That year, school cafeterias served 156,294 reimbursable meals, 22,356 free meals and 9,196 reduced meals for a total reimbursement of $150,197.
The Healthy Hunger-Free Kids Act provided another seven cents a meal for a total of $10,940 and a state reimbursement match of four cents a meal brought in another $7,792. The district also received $60,450 worth of food from a USDA Cost Supplement.
Total reimbursement for the district was $229,379.
The cost of paid lunches would have to be increased to make up for lost reimbursement, because Kobza said it must be paid for with profits from the lunch program.
Jerry Stevens, a board member, asked how much lunches went up at Masuk when it went off program a few years ago. “I don’t think it was more than two dollars,” Cascella said.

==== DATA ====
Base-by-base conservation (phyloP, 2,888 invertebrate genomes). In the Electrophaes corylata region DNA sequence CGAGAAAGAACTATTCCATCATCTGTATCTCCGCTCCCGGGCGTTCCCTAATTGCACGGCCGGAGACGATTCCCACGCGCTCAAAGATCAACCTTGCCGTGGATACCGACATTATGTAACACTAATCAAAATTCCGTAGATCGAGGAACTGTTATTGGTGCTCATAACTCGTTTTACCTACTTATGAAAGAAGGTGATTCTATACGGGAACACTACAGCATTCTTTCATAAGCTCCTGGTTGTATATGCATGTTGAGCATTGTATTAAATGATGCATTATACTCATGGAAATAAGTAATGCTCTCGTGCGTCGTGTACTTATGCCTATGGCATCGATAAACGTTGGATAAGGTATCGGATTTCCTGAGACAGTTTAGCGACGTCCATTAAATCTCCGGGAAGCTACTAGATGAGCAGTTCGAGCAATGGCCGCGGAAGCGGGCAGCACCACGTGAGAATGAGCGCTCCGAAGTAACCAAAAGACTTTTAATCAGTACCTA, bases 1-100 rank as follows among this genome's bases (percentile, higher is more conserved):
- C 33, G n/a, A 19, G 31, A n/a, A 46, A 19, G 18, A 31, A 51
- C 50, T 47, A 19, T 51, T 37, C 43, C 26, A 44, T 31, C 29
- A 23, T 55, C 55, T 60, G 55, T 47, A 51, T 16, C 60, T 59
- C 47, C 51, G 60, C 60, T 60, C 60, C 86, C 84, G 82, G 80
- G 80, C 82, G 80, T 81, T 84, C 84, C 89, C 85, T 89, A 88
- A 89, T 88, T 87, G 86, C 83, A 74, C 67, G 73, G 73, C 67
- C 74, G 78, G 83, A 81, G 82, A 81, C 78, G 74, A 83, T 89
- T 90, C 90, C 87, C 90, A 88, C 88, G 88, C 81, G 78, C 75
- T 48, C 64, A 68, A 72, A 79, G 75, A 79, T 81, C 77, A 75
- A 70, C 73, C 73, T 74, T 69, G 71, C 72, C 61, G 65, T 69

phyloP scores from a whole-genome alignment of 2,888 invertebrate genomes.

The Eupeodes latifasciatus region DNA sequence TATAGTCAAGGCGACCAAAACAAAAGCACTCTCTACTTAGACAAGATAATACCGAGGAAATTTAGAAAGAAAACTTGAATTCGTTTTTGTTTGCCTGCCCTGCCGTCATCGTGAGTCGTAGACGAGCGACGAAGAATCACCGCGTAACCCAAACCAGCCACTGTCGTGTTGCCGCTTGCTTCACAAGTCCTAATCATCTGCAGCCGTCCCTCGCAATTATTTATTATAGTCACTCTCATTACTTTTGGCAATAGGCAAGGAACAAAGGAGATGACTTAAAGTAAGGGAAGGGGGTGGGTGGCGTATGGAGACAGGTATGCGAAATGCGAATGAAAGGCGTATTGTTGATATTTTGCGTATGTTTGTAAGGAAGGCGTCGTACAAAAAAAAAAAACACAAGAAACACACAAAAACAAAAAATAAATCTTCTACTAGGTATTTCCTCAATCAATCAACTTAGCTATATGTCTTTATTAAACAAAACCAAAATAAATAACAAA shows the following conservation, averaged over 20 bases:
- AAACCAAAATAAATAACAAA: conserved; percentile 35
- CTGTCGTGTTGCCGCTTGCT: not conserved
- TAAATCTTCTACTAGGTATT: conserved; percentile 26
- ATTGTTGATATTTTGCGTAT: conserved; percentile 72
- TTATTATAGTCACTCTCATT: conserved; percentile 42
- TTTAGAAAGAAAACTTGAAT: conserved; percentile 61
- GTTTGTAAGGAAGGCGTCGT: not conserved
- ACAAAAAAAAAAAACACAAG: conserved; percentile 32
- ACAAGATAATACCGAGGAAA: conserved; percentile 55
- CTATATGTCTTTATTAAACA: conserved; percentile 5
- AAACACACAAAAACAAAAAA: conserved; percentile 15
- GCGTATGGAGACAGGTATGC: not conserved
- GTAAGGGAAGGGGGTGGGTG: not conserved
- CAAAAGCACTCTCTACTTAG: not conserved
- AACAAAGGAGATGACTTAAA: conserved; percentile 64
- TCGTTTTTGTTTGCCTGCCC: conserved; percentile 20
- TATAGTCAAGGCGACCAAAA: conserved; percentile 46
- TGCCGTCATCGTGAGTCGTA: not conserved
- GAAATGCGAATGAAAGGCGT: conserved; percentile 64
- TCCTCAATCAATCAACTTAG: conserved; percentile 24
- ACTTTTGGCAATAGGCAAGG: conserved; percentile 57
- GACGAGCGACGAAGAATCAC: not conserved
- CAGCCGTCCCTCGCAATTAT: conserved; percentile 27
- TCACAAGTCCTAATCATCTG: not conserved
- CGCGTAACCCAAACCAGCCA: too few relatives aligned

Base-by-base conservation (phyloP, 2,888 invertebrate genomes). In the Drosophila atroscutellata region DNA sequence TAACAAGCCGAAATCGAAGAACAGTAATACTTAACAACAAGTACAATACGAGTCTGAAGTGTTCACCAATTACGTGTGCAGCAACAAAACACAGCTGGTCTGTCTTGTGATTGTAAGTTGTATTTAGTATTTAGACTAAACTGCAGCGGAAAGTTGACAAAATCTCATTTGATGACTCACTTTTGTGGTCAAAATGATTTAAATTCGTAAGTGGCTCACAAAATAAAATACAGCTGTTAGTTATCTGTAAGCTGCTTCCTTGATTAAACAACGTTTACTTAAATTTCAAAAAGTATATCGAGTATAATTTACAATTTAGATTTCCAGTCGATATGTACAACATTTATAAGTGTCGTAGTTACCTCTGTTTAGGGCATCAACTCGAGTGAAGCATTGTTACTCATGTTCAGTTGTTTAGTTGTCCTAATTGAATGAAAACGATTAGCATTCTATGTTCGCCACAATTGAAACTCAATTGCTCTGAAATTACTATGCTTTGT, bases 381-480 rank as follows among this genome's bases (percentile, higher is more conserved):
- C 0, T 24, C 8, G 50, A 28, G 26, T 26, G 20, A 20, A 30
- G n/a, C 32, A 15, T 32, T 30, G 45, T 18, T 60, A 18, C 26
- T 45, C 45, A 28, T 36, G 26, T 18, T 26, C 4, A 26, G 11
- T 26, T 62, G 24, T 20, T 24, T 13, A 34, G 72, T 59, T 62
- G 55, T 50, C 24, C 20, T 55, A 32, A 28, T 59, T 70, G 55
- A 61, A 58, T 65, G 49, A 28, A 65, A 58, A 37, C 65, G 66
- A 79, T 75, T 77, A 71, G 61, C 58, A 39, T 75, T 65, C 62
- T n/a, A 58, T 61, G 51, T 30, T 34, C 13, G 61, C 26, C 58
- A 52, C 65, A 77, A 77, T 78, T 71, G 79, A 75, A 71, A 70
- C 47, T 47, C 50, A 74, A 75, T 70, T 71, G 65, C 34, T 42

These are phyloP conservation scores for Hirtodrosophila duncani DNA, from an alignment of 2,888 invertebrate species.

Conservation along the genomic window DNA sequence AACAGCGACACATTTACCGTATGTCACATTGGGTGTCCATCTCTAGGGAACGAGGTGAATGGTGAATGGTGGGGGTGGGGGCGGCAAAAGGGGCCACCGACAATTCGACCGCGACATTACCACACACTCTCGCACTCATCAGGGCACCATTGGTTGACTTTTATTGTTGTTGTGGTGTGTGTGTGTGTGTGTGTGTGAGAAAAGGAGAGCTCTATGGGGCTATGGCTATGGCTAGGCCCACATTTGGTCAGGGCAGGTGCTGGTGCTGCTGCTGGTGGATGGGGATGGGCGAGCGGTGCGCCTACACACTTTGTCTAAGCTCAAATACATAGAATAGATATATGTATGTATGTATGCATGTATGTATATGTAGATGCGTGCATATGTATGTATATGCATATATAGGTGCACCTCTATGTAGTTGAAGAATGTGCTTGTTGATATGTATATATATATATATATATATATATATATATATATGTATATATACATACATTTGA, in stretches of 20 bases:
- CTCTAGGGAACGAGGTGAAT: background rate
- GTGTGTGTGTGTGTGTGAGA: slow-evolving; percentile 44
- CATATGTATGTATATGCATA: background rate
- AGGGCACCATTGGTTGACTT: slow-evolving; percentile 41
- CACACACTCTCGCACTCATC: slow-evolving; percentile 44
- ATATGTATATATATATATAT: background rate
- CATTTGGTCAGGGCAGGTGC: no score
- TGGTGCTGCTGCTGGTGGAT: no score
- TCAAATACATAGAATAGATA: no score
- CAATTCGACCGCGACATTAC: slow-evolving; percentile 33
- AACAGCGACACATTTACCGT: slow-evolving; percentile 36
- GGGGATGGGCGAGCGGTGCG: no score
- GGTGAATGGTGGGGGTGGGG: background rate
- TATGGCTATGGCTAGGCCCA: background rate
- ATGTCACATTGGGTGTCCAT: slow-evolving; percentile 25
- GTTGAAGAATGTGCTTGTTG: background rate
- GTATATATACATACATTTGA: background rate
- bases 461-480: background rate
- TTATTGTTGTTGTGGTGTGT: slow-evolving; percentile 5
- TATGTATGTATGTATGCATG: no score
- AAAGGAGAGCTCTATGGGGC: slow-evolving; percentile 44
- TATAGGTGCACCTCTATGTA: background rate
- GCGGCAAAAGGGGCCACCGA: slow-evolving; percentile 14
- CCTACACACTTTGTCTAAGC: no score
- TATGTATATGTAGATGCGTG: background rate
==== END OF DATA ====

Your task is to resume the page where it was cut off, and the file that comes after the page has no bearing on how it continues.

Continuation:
Justin Orlando, a board member, noted how there is only a 15 cent difference between the standard lunch at Masuk and Jockey Hollow right now, $3.90 at Masuk and $3.75 at Jockey Hollow.
Ceccolini’s presentation included a chart showing the number of students eligible for free and reduced lunches over the past five years. The total for 2021-22 is 368 students districtwide with 115 at Jockey Hollow, the highest among the town’s schools.
“One thing that jumped out to us today is there are about 316 students in K-8 on the free or reduced lunch program of roughly 2,300,” Kobza said. “We’re looking at 15 or 16 percent. The one thing I would caution if we were to go off program, we would have to make that up.”
By comparison, Kobza said 52 of 1,000 students, around five percent, are eligible at Masuk, which is off program. One reason for the drop in students between Jockey Hollow and Masuk is stricter participation standards for the high school.
The school district allows families on SNAP, receiving federal assistance for food, and whose household income meets requirements to have free or reduced cost lunches for their children at Masuk.